As part of our Digital Heroines series, we’re interviewing Erika Voeller, a copywriter and content strategist at Olive & Company in Minneapolis, MN. She works with clients to identify and maintain their brand’s voice across their digital marketing content and writes blog posts that align with their audience personas. She’s known for being talkative, but loves using her voice to create something good. Her ability to share stories that get results is part of what makes her a true Digital Heroine.
How did you end up in digital?
I went to school for general advertising/marketing, and I started talking to professors and doing informational interviews with professionals in the industry. Everyone said “digital is here and will only continue to grow, and you’ve got to get on board.” That sounded like a smart move, so I continued to look for roles after I graduated that involved digital of some sort. A lot of the early work I did happened to be content marketing, blogging, websites…I was fortunate to get that digital experience right off the bat.
What do you wish you’d known starting out?
I wish I would’ve known that nobody really knows what they’re doing and everyone is trying to figure it out. That applies to all fields, but in digital there are a lot of elements that sound complex: SEO, CRM, keywords. When I was first starting out, I should’ve been more open to asking questions and what terms mean instead of pretending like I knew.
I had a mentor once say “Minneapolis is not a very big city, don’t burn any bridges, chances are you’ll run into the same people again.” That could apply to any city. It’s not worth it to burn bridges in your career. It’s best just to treat everyone with respect.
What do you think is the greatest challenge facing women today?
The constant struggle to be taken seriously. Women used to say “give us a voice, give us a place at the table,” but now that we’re at the table, our message can get flipped. Some people see us as being over-the-top radical feminists. They ask when we’ll stop or tell us that we have equality and to settle down. When those are comments that we hear, it seems that no matter what side of the argument we’re on, we still won’t be taken seriously.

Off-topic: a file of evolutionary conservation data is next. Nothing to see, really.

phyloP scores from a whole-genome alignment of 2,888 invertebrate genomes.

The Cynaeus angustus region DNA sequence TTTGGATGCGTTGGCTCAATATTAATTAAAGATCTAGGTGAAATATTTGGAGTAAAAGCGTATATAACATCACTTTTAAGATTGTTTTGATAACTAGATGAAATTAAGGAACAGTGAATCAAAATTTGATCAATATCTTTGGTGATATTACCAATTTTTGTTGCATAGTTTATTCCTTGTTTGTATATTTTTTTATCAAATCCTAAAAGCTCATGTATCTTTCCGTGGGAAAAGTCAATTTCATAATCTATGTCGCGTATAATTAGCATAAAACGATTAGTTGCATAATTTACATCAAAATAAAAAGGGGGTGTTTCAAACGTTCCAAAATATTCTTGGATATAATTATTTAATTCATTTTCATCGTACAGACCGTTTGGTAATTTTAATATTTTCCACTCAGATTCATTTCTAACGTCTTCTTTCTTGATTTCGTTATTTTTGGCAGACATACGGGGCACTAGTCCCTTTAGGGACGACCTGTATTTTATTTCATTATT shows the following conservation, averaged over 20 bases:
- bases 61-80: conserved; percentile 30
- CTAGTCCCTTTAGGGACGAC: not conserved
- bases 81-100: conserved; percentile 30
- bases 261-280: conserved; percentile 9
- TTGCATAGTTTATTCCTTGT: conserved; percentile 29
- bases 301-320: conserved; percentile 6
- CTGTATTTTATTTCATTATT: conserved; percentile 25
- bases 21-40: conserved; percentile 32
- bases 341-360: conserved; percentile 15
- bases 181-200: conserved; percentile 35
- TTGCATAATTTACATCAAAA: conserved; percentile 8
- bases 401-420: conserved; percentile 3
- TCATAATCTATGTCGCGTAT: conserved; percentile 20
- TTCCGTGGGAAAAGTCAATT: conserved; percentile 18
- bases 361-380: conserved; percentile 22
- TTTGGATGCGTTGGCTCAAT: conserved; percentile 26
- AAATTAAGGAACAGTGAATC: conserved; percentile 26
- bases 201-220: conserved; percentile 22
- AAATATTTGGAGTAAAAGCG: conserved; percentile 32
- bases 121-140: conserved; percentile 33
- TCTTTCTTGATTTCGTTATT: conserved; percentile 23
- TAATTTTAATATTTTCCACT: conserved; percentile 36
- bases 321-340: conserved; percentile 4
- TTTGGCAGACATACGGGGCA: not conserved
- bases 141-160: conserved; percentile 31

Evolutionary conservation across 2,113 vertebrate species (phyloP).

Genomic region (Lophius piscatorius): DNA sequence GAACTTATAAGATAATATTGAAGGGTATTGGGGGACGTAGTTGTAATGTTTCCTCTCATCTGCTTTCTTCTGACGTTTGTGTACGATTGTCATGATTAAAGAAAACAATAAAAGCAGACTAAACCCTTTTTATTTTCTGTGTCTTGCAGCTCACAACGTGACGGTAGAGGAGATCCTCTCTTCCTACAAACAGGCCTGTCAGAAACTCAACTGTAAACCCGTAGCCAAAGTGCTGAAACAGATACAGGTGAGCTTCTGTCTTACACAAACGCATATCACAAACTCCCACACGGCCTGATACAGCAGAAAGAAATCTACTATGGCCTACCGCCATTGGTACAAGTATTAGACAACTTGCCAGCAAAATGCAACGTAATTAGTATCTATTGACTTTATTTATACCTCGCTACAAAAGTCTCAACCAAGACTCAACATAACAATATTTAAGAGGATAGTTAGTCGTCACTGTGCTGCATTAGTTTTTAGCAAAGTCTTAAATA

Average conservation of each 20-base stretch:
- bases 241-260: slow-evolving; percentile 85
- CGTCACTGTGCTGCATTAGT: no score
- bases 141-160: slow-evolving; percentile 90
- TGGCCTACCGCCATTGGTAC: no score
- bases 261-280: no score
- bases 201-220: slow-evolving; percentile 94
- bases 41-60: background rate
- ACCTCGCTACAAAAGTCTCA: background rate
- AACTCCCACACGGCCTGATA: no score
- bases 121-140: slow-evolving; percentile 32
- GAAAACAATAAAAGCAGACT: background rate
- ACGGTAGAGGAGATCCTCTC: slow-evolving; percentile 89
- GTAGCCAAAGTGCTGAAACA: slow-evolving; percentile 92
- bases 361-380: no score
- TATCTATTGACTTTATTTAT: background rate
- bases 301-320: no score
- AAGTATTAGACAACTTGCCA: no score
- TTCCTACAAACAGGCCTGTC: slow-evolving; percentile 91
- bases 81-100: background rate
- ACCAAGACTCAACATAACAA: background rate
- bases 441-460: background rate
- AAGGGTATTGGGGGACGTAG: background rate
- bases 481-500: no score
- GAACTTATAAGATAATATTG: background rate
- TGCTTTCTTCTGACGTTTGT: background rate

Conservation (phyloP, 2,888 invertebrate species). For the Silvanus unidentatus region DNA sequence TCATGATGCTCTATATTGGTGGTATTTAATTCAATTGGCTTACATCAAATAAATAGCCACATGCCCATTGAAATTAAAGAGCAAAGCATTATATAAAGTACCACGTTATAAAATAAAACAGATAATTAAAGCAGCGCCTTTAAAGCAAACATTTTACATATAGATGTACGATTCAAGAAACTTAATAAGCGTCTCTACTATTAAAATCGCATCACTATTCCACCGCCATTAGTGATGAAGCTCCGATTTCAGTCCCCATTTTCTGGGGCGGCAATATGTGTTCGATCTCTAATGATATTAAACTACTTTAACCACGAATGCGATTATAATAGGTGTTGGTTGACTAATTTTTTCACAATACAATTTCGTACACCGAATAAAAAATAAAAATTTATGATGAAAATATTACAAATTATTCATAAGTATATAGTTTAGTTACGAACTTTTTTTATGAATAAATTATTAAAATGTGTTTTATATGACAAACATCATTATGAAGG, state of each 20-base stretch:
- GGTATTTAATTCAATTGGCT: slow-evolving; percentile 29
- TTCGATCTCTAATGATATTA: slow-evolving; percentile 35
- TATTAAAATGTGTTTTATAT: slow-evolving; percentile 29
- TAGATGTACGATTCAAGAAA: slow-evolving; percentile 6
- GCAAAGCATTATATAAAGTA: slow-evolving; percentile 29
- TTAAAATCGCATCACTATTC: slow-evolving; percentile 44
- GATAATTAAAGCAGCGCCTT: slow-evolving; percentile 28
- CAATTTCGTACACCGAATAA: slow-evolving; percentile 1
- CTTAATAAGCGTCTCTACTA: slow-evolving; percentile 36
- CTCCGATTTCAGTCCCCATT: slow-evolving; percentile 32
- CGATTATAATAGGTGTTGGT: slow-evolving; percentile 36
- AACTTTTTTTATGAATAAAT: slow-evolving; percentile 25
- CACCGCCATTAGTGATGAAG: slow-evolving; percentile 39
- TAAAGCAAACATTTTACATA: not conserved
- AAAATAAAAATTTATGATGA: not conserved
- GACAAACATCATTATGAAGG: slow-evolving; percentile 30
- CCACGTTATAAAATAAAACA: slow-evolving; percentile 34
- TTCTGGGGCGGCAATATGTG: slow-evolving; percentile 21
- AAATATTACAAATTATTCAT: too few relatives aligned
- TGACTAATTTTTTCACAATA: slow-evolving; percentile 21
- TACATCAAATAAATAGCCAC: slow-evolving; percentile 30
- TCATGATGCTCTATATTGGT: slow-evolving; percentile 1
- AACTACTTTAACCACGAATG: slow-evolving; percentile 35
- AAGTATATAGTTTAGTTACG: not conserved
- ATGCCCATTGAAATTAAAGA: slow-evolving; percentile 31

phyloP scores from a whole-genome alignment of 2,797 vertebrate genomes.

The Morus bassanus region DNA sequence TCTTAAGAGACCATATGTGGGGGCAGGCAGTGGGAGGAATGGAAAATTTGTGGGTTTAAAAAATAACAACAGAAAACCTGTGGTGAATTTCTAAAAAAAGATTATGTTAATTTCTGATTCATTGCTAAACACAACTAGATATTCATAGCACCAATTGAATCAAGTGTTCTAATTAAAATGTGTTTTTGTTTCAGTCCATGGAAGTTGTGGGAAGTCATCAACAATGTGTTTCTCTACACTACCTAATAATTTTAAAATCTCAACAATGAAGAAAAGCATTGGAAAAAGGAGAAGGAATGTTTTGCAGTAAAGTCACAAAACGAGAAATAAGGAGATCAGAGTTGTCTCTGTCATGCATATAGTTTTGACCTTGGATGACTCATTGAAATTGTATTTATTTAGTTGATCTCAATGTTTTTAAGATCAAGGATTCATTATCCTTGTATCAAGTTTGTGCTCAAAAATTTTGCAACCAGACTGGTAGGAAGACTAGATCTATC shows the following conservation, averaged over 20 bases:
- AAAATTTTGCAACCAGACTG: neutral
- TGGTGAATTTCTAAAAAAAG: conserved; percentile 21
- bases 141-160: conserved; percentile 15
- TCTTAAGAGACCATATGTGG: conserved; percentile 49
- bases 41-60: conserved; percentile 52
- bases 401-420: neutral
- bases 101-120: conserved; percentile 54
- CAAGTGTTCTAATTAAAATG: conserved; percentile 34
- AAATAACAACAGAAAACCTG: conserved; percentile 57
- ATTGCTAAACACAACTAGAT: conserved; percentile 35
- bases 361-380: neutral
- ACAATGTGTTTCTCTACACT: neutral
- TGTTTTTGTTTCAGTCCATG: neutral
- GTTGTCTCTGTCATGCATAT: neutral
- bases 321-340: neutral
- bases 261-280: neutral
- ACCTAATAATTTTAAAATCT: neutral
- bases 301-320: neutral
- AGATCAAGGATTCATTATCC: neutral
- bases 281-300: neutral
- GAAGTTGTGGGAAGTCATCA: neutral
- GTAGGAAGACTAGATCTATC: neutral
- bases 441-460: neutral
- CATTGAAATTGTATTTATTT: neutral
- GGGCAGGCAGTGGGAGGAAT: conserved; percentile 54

How do you think we can overcome that challenge?
We need to continue having these important conversations; that’s why I’m part of Women in Digital. Also, it’s great to educate and inform women, but we need to include men in the conversation and say “hey, this is what we’re experiencing in the workplace and we don’t have all the tools to get what we need…can you back us up, can you vouch for us?” Men have a lot of pull, and we need them on our side.
What’s your latest side hustle or passion project?
When I’m not at work, I spend most of my time at a local yoga studio. In the fall, I’m training to become a certified yoga teacher, and I’ve gotten the opportunity to incorporate digital into that passion of mine because I’m helping the studio with their content strategy and social media.
Tell me about a time when you experienced failure and what you learned from that.
I’ve always been outgoing and unafraid to speak my mind, which has come back to bite me on a few occasions. One particular time we were reviewing work as a team, and it was one of the rare times when a partner at our agency was in the room. I wasn’t used to that – they don’t come in often to review work, so usually the space is more laid back and casual – but that’s not an excuse. He started picking apart my copy and I got defensive and made a retort. The minute I said it, I realized I shouldn’t have and ate my words. Luckily he brushed it off because they know I have a strong personality, but I felt disappointed in myself because it wasn’t professional. I learned to always think before you speak, especially in the workplace.
The nationwide theme of August’s Women in Digital meetups is UX & conversion optimization. As a content marketer, what’s your best advice for driving conversions?
First, quality over quantity, always. And second, stick it out for the long haul. Content marketing works and pays off for most clients, but you don’t always see results immediately. When you put content onto the web, it may take several months to gain authority and start ranking before you see those conversions happen. Some people get frustrated right away, but you have to stick it out and be patient. It’s a marathon, not a sprint. The conversions will come!
Why do you love digital?
I love digital because it’s always changing. There’s always something new to learn, and because of that I don’t think I’ll ever get tired of the field. I won’t come into work every day for the next 25 years and do the exact same thing. Even in the few years I’ve been working in the industry, things have changed so dramatically. I love learning and anticipating what the next big thing could be.
Interview edited for clarity and length.
One of Hero’s values is diversity & inclusion, especially for women in tech. We’re proud to be a partner of Women in Digital, an organization focused on the advancement and growth of women in digital creative fields by uniting them together.
Want more advice from women in digital fields? Read Digital Heroine and Hero VP of Employee Experience Katherine Owen discuss working in HR in the era of #MeToo.